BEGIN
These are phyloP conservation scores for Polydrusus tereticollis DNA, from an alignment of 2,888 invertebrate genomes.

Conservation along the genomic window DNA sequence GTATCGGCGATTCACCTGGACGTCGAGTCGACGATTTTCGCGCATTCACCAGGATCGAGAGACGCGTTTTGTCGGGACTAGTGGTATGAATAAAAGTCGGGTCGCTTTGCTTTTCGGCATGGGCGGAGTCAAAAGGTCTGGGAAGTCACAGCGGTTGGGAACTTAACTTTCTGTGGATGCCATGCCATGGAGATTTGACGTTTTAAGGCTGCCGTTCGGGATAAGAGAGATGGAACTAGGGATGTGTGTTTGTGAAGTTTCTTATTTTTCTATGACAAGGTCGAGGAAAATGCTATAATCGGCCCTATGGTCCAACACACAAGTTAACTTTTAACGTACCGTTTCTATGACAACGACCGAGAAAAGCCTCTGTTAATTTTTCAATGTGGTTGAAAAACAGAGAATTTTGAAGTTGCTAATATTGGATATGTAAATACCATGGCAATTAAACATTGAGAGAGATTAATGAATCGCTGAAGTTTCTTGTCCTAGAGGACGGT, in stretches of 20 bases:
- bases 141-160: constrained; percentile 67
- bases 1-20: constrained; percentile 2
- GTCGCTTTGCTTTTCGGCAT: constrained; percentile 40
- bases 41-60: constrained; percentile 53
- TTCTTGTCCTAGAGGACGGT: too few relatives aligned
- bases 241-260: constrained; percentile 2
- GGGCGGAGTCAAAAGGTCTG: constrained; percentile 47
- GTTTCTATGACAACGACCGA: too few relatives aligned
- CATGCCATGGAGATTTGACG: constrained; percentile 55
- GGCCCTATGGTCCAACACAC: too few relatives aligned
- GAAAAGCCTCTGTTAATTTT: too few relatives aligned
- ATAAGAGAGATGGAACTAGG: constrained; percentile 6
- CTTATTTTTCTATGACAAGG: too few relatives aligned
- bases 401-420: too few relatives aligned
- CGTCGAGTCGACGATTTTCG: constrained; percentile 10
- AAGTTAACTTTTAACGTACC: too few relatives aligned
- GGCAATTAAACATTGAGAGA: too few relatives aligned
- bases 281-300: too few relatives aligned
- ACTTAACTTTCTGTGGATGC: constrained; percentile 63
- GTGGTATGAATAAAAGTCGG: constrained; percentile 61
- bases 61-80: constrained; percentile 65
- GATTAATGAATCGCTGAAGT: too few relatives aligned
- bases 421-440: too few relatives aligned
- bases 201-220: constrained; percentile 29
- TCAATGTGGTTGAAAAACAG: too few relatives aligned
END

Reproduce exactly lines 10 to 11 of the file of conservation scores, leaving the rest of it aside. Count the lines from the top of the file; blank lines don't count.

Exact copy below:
- GTTTCTATGACAACGACCGA: too few relatives aligned
- CATGCCATGGAGATTTGACG: constrained; percentile 55